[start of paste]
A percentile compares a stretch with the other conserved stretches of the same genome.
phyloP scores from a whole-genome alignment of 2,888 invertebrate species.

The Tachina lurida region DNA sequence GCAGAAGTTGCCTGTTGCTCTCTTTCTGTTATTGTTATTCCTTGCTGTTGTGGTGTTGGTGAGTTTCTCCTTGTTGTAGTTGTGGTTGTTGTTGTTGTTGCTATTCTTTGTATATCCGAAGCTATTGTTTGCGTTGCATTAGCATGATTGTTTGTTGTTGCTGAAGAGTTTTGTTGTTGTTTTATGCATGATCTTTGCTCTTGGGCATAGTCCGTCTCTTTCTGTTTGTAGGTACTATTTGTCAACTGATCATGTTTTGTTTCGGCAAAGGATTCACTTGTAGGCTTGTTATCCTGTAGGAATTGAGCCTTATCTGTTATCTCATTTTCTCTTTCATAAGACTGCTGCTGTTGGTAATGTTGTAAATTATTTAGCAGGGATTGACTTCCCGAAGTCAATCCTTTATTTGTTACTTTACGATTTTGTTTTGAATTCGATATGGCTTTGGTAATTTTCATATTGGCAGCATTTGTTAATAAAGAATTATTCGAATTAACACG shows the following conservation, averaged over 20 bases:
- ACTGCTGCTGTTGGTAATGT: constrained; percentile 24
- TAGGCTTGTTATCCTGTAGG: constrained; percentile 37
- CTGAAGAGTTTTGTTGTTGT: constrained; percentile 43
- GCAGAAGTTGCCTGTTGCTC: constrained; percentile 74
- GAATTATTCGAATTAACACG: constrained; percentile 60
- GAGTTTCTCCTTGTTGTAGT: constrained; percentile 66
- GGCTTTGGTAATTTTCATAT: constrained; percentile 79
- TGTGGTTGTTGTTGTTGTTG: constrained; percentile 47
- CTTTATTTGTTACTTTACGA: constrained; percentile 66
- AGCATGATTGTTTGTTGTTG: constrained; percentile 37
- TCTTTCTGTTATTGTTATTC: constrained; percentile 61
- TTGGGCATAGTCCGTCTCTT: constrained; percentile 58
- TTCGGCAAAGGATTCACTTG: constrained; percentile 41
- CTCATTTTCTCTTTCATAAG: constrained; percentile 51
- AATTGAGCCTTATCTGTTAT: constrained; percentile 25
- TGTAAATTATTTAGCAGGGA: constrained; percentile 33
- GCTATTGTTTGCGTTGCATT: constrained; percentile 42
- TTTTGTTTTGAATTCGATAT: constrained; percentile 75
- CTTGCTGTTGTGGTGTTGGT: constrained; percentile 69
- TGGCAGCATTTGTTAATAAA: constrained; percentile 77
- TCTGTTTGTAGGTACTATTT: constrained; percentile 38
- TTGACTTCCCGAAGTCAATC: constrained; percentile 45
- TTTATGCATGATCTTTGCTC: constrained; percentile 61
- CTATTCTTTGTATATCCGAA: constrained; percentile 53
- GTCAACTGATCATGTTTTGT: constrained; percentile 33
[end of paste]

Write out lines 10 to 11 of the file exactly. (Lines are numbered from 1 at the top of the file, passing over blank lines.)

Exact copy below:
- GGCTTTGGTAATTTTCATAT: constrained; percentile 79
- TGTGGTTGTTGTTGTTGTTG: constrained; percentile 47